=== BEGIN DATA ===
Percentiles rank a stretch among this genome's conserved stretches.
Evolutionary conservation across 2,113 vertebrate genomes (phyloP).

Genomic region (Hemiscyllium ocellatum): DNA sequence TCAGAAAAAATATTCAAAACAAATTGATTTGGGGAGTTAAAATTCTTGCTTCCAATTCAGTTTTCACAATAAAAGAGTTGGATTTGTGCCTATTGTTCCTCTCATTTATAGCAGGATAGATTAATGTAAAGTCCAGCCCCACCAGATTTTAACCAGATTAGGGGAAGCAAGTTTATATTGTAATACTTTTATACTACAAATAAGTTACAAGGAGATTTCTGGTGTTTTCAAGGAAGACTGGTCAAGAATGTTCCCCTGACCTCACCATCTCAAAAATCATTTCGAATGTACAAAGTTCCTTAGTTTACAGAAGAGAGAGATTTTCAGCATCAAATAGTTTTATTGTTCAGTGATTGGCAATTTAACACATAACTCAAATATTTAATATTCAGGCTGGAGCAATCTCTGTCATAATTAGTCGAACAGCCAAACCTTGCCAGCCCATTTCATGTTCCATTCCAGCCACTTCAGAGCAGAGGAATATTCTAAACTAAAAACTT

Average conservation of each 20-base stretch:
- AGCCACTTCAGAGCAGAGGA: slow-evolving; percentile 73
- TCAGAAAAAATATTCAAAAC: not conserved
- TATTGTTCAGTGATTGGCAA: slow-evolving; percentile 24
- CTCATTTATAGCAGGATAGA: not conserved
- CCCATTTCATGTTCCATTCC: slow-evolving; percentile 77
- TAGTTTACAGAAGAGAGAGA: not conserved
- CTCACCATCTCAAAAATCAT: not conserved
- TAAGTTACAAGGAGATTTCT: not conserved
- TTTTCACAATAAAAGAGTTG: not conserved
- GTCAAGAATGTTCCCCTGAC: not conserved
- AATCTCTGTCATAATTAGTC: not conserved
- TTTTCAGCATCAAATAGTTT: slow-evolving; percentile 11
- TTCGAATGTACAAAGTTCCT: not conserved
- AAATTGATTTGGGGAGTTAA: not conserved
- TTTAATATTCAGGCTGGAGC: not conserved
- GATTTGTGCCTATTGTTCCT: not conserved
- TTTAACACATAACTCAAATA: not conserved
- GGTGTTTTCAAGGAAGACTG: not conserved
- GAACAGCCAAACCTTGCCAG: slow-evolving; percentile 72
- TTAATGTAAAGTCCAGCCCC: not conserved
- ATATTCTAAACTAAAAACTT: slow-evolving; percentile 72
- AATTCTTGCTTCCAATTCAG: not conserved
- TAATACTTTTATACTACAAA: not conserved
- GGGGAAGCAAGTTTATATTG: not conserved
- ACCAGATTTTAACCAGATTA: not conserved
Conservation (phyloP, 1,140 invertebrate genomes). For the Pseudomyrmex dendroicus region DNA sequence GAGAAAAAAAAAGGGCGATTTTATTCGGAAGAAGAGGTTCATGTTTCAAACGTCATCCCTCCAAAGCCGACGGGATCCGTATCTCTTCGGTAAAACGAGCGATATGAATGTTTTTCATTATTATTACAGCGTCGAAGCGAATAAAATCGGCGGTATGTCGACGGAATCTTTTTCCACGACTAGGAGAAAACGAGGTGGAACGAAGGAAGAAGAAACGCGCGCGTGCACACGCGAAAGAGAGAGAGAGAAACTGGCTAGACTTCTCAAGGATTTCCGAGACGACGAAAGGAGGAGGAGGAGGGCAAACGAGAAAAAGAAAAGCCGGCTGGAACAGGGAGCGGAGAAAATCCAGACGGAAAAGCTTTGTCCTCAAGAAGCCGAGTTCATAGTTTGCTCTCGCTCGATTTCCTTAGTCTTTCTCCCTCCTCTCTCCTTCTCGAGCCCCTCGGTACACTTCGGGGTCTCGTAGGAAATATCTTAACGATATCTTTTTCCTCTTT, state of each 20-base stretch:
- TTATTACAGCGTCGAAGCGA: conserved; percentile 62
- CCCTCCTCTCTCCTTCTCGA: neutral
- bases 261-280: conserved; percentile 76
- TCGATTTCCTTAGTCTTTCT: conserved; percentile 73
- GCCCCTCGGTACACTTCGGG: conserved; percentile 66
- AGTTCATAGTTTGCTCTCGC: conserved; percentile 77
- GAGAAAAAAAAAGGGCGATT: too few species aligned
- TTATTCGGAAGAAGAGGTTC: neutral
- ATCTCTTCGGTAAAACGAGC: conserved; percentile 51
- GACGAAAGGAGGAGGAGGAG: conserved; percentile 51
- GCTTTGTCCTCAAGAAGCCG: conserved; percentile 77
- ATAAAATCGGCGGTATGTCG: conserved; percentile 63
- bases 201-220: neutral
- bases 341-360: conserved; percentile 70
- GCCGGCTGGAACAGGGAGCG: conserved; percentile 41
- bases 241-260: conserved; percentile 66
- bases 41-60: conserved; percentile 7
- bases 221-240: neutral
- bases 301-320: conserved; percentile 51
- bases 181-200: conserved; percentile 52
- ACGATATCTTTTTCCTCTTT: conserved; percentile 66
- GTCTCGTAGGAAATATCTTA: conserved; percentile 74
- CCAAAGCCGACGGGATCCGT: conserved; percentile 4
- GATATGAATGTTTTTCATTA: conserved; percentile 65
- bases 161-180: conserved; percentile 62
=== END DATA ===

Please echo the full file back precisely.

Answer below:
Percentiles rank a stretch among this genome's conserved stretches.
Evolutionary conservation across 2,113 vertebrate genomes (phyloP).

Genomic region (Hemiscyllium ocellatum): DNA sequence TCAGAAAAAATATTCAAAACAAATTGATTTGGGGAGTTAAAATTCTTGCTTCCAATTCAGTTTTCACAATAAAAGAGTTGGATTTGTGCCTATTGTTCCTCTCATTTATAGCAGGATAGATTAATGTAAAGTCCAGCCCCACCAGATTTTAACCAGATTAGGGGAAGCAAGTTTATATTGTAATACTTTTATACTACAAATAAGTTACAAGGAGATTTCTGGTGTTTTCAAGGAAGACTGGTCAAGAATGTTCCCCTGACCTCACCATCTCAAAAATCATTTCGAATGTACAAAGTTCCTTAGTTTACAGAAGAGAGAGATTTTCAGCATCAAATAGTTTTATTGTTCAGTGATTGGCAATTTAACACATAACTCAAATATTTAATATTCAGGCTGGAGCAATCTCTGTCATAATTAGTCGAACAGCCAAACCTTGCCAGCCCATTTCATGTTCCATTCCAGCCACTTCAGAGCAGAGGAATATTCTAAACTAAAAACTT

Average conservation of each 20-base stretch:
- AGCCACTTCAGAGCAGAGGA: slow-evolving; percentile 73
- TCAGAAAAAATATTCAAAAC: not conserved
- TATTGTTCAGTGATTGGCAA: slow-evolving; percentile 24
- CTCATTTATAGCAGGATAGA: not conserved
- CCCATTTCATGTTCCATTCC: slow-evolving; percentile 77
- TAGTTTACAGAAGAGAGAGA: not conserved
- CTCACCATCTCAAAAATCAT: not conserved
- TAAGTTACAAGGAGATTTCT: not conserved
- TTTTCACAATAAAAGAGTTG: not conserved
- GTCAAGAATGTTCCCCTGAC: not conserved
- AATCTCTGTCATAATTAGTC: not conserved
- TTTTCAGCATCAAATAGTTT: slow-evolving; percentile 11
- TTCGAATGTACAAAGTTCCT: not conserved
- AAATTGATTTGGGGAGTTAA: not conserved
- TTTAATATTCAGGCTGGAGC: not conserved
- GATTTGTGCCTATTGTTCCT: not conserved
- TTTAACACATAACTCAAATA: not conserved
- GGTGTTTTCAAGGAAGACTG: not conserved
- GAACAGCCAAACCTTGCCAG: slow-evolving; percentile 72
- TTAATGTAAAGTCCAGCCCC: not conserved
- ATATTCTAAACTAAAAACTT: slow-evolving; percentile 72
- AATTCTTGCTTCCAATTCAG: not conserved
- TAATACTTTTATACTACAAA: not conserved
- GGGGAAGCAAGTTTATATTG: not conserved
- ACCAGATTTTAACCAGATTA: not conserved
Conservation (phyloP, 1,140 invertebrate genomes). For the Pseudomyrmex dendroicus region DNA sequence GAGAAAAAAAAAGGGCGATTTTATTCGGAAGAAGAGGTTCATGTTTCAAACGTCATCCCTCCAAAGCCGACGGGATCCGTATCTCTTCGGTAAAACGAGCGATATGAATGTTTTTCATTATTATTACAGCGTCGAAGCGAATAAAATCGGCGGTATGTCGACGGAATCTTTTTCCACGACTAGGAGAAAACGAGGTGGAACGAAGGAAGAAGAAACGCGCGCGTGCACACGCGAAAGAGAGAGAGAGAAACTGGCTAGACTTCTCAAGGATTTCCGAGACGACGAAAGGAGGAGGAGGAGGGCAAACGAGAAAAAGAAAAGCCGGCTGGAACAGGGAGCGGAGAAAATCCAGACGGAAAAGCTTTGTCCTCAAGAAGCCGAGTTCATAGTTTGCTCTCGCTCGATTTCCTTAGTCTTTCTCCCTCCTCTCTCCTTCTCGAGCCCCTCGGTACACTTCGGGGTCTCGTAGGAAATATCTTAACGATATCTTTTTCCTCTTT, state of each 20-base stretch:
- TTATTACAGCGTCGAAGCGA: conserved; percentile 62
- CCCTCCTCTCTCCTTCTCGA: neutral
- bases 261-280: conserved; percentile 76
- TCGATTTCCTTAGTCTTTCT: conserved; percentile 73
- GCCCCTCGGTACACTTCGGG: conserved; percentile 66
- AGTTCATAGTTTGCTCTCGC: conserved; percentile 77
- GAGAAAAAAAAAGGGCGATT: too few species aligned
- TTATTCGGAAGAAGAGGTTC: neutral
- ATCTCTTCGGTAAAACGAGC: conserved; percentile 51
- GACGAAAGGAGGAGGAGGAG: conserved; percentile 51
- GCTTTGTCCTCAAGAAGCCG: conserved; percentile 77
- ATAAAATCGGCGGTATGTCG: conserved; percentile 63
- bases 201-220: neutral
- bases 341-360: conserved; percentile 70
- GCCGGCTGGAACAGGGAGCG: conserved; percentile 41
- bases 241-260: conserved; percentile 66
- bases 41-60: conserved; percentile 7
- bases 221-240: neutral
- bases 301-320: conserved; percentile 51
- bases 181-200: conserved; percentile 52
- ACGATATCTTTTTCCTCTTT: conserved; percentile 66
- GTCTCGTAGGAAATATCTTA: conserved; percentile 74
- CCAAAGCCGACGGGATCCGT: conserved; percentile 4
- GATATGAATGTTTTTCATTA: conserved; percentile 65
- bases 161-180: conserved; percentile 62